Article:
Sidewalk Labs, a Start-Up Created by Google, Has Bold Aims to Improve City Living
Google’s ambitions and investments have increasingly broadened beyond its digital origins in Internet search and online advertising into the arena of physical objects: self-driving cars, Internet-connected eyeglasses, smart thermostats and a biotech venture to develop life-extending treatments.
Now Google is getting into the ultimate manifestation of the messy real world: cities.
The Silicon Valley giant is starting and funding an independent company dedicated to coming up with new technologies to improve urban life. The start-up, Sidewalk Labs, will be headed by Daniel L. Doctoroff, former deputy mayor of New York City for economic development and former chief executive of Bloomberg L.P. Mr. Doctoroff jointly conceived the idea for the company, which will be based in New York, with a team at Google, led by its chief executive, Larry Page.
The founders describe Sidewalk Labs as an “urban innovation company” that will pursue technologies to cut pollution, curb energy use, streamline transportation and reduce the cost of city living. To achieve that goal, Mr. Doctoroff said Sidewalk Labs planned to build technology itself, buy it and invest in partnerships.
“It’s going to evolve and we’re just starting up,” he said in an interview.
Neither Mr. Doctoroff nor Google would say how much Google intended to invest in Sidewalk Labs, but it could be sizable eventually. A model for Sidewalk Labs, they said, is Calico, a company backed by Google, established in 2013 and run by Arthur D. Levinson, a former Genentech chief executive. Last September, Calico and AbbVie, a pharmaceutical company, announced that they would build a research center in the San Francisco Bay Area for diseases that affect the elderly, like dementia, with an initial investment, split evenly, of $500 million.
In a post on Google Plus, the company’s social network, Mr. Page termedSidewalk Labs “a relatively modest investment” and one “very different from Google’s core business.” It is a business but a decidedly long-term bet, Mr. Page wrote, and he compared it with Calico and Google X, the lab that incubated Google’s autonomous vehicles.
Mr. Doctoroff said he had known Eric Schmidt, Google’s executive chairman, for years, and only began meeting with Mr. Page in recent months. Over the last year, Adrian Aoun, an engineering manager, had been traveling, studying and scouting the opportunity in urban technology for Google, and also met with Mr. Doctoroff repeatedly. In his post, Mr. Page thanked Mr. Aoun for helping “bring Dan on board.”
Mr. Doctoroff brings an understanding of urban challenges to the venture, from his six years as deputy mayor, while Google brings money and technical expertise. Mr. Doctoroff left Bloomberg, a technology-driven information company, last year after the founder, Michael R. Bloomberg,decided he wanted to again take control of the enterprise.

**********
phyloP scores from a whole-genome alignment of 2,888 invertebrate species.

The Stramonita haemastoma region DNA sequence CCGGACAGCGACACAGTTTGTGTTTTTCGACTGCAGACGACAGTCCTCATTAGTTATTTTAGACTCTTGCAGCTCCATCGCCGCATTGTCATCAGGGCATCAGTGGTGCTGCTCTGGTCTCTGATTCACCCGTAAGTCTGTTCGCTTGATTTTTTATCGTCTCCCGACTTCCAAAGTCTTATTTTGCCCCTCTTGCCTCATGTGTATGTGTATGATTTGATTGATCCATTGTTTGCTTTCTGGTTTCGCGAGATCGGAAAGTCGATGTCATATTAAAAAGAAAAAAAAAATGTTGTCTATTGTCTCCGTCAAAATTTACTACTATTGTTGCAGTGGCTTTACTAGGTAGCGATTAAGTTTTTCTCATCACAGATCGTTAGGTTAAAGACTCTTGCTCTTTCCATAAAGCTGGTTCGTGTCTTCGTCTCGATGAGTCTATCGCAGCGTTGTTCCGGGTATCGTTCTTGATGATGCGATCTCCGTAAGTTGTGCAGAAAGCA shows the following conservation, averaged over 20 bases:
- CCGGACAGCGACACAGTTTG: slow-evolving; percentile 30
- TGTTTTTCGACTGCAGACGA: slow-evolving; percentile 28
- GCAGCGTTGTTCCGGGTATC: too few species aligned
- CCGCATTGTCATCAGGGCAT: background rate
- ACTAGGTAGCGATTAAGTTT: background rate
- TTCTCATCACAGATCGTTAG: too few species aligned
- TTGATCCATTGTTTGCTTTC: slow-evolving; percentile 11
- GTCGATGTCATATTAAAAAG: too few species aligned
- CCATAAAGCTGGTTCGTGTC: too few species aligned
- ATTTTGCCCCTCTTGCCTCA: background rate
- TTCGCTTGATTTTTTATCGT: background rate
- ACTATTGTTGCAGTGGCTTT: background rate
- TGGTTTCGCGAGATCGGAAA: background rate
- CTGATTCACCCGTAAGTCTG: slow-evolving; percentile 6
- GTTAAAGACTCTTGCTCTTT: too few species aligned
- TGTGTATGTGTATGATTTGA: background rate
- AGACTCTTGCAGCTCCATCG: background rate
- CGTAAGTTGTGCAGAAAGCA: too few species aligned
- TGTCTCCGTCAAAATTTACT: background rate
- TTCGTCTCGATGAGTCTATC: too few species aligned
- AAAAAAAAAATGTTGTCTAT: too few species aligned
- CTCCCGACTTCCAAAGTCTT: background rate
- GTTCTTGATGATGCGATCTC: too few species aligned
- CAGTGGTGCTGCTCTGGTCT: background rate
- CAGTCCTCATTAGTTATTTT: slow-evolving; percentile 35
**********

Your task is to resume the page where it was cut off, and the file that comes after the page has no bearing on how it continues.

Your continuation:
The timing for Sidewalk Labs is right, Mr. Doctoroff said, because “we’re on the verge of a historic moment for cities,” when technologies are rapidly maturing to help address needs like the environment, health and affordable housing. The arsenal of fast-developing technologies, he said, includes sensors, smartphones, and the resulting explosion of digital data combined with clever software to help residents and municipal governments made better decisions.
The technology, he said, can open a door to “extraordinary business opportunities and opportunities for improving quality of life.”
Major technology companies, like IBM and Cisco, already have large businesses that apply information technology to improving the efficiency of cities. IBM has used its researchers and technical prowess in projects like traffic management in Stockholm and microlevel weather forecasting to predict the location of life-threatening mudslides in Rio de Janeiro.
Sidewalk Labs, Mr. Doctoroff said, planned to work in “the huge space between civic hackers and traditional big technology companies.”
While big technology companies take a “top-down approach and seek to embed themselves in a city’s infrastructure,” he said Sidewalk Labs would instead seek to develop “technology platforms that people can plug into” for things like managing energy use or altering commuting habits. He pointed to New York’s bike-sharing program as an early example of a technology-assisted innovation in transportation.
There is already an emerging academic focus on applying modern digital technology to cities’ physical systems. Leading examples include New York University’s Center for the Urban Science and Progress, and the University of Chicago’s Urban Center for Computation and Data.
“It’s great to see an ambitious private sector initiative like this recognize that cities are important,” said Steven E. Koonin, director of the N.Y.U. urban science center. “And there are technology opportunities, but they are complicated.”
Personally, Mr. Doctoroff said, the new venture promised to tap the experience of his entire career. “I do think this job is a convergence of my skills at a time of historic convergence for cities,” he said.